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What is OSHA Form 300A Summary?

What is OSHA Form 300A Summary?

The Occupational Safety and Health Administration’s COVID vaccine mandate—which the Supreme Court recently blocked—has been controversial to say the least. For some time, however, there’s been a much broader consensus about OSHA’s authority to protect employees from work-related injuries and illnesses. 

In order to comply with OSHA's recordkeeping requirements, certain employers must complete, post, and submit OSHA Form 300A. Here’s what you need to know.


What is OSHA Form 300A?

OSHA Form 300A is a summary of injuries and illnesses from the previous year that are “work-related” and “recordable.” This means not all injuries and illnesses experienced in the workplace are considered “work-related”—a matter of context—or rise to the level of “recordable”—a matter of degree. We’ll come back to how OSHA defines those terms in a moment.

OSHA Reporting is a three-step process:

  1. If an incident of injury or illness meets the criteria of “work-related” and “recordable,” the employer must fill out a Form 301 Report. 
  2. Then, the incident must be recorded in the employer’s Form 300 Log for that worksite. 
  3. Finally, after the year’s end, the employer must use the Log to complete their Form 300A Summary.

To comply, the Form 300A Summary—not the Log—must be posted in a highly visible area of each worksite from February 1 through April 30. Employers must also submit the Summary to OSHA by March 2, using their online Injury Tracking Application.

Since January 15, 2022, OSHA’s maximum penalty for noncompliance has been $14,502 per violation for serious, other-than-serious, and posting requirement violations. The maximum penalty for willful or repeated violations is $145,027 per violation.


Who is Required to Fill Out OSHA Form 300A?

These reporting requirements apply to employers with more than 10 employees in nonexempt, hazardous industries, such as agriculture, construction, and manufacturing. 

Other employers and industries are referred to as “partially exempt” because there are still particular circumstances in which they must comply:

  1. OSHA requires certain incidents—fatalities, hospitalization, dismemberment—to be reported, regardless of employer status
  2. OSHA or the Bureau of Labor Statistics can require—upon written notice—individual employers who are otherwise exempt to complete Form 300A.

Partially exempt industries include retail, finance, and other low-hazard work environments. For a complete list of partially exempt industries by NAICS code, check out OSHA’s website. You can also look up your industry’s NAICS code on the US Census website.

Non-exempt employers should also note that they must complete and submit Form 300A Summary even if they have no injuries to report.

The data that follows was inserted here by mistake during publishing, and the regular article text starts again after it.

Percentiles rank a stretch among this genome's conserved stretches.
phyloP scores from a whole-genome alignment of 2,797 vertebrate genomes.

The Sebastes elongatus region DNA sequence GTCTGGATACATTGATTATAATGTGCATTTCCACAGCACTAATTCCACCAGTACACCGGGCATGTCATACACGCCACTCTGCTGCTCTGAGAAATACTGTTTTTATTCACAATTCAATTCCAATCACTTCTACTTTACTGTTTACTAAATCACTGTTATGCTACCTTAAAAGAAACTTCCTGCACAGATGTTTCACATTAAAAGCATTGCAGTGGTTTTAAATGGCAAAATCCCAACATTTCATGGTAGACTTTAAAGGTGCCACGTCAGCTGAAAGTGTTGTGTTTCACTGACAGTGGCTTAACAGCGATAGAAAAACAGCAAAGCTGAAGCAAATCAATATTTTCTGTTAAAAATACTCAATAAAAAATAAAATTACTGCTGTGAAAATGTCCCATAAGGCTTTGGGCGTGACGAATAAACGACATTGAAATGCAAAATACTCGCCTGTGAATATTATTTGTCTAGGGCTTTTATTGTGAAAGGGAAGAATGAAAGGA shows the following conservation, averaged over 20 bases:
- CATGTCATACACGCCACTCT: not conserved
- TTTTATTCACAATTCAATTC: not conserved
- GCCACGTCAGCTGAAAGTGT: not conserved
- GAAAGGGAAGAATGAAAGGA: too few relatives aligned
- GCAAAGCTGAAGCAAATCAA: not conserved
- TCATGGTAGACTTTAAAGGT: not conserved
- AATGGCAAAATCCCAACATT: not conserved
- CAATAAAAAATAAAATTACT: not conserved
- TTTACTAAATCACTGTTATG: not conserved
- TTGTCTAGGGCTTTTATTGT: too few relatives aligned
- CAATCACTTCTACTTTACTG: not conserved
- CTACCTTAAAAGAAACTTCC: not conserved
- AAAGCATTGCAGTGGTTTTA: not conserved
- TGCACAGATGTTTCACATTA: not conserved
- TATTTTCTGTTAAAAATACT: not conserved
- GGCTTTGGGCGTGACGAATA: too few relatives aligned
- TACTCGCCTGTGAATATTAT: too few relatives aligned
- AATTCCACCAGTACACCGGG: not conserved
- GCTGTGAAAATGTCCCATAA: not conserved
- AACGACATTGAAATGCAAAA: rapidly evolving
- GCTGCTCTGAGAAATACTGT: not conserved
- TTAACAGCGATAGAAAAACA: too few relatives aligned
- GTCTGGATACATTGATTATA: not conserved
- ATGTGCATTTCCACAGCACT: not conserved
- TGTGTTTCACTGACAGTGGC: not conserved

When is an Injury or Illness Considered “Work-Related” and “Recordable”?

According to OSHA, an injury or illness is “work-related” if:

an event or exposure in the work environment caused or contributed to the condition or significantly aggravated a preexisting condition. Work-relatedness is presumed for injuries and illnesses resulting from events or exposures occurring in the workplace, unless an exception specifically applies.

Just because an employee experiences pain from an injury or symptoms from an illness in the workplace does not necessarily make it “work-related.”

According to OSHA, “recordable” work-related injuries and illnesses are those that result in:

  • death,
  • loss of consciousness,
  • days away from work,
  • restricted work activity or job transfer, or
  • medical treatment beyond first aid.

Additionally, the following work-related incidents should be recorded:

  • any needlestick injury or cut from a sharp object that is contaminated with another person’s blood or other potentially infectious material,
  • any case requiring an employee to be medically removed under the requirements of an OSHA health standard,
  • tuberculosis infection as evidenced by a positive skin test or diagnosis by a physician or other licensed health care professional after exposure to a known case of active tuberculosis, or
  • an employee's hearing test reveals:

that the employee has experienced a Standard Threshold Shift (STS) in hearing in one or both ears, averaged at 2000, 3000, and 4000 Hz 


the employee's total hearing level is 25 decibels (dB) or more above audiometric zero (also averaged at 2000, 3000, and 4000 Hz) in the same ear(s) as the STS.

If employers need help deciding if a case is “work-related” or “recordable,” OSHA encourages you to contact your regional office—or state office if you operate in a “State Plan” state.


Additional Resources

For a step-by-step guide to filling out OSHA Forms 300, 300A, and 301, check out this article.

You can stay informed, educated, and up-to-date with HR compliance and other important topics using BerniePortal’s comprehensive resources:

  • BerniePortal Blog—a one-stop-shop for HR industry news
  • HR Glossary—featuring the most common HR terms, acronyms, and compliance
  • HR Guides—essential pillars, covering an extensive list of comprehensive HR topics
  • BernieU—free online HR courses, approved for SHRM and HRCI recertification credit
  • HR Party of One—our popular YouTube series and podcast, covering emerging HR trends and enduring HR topics

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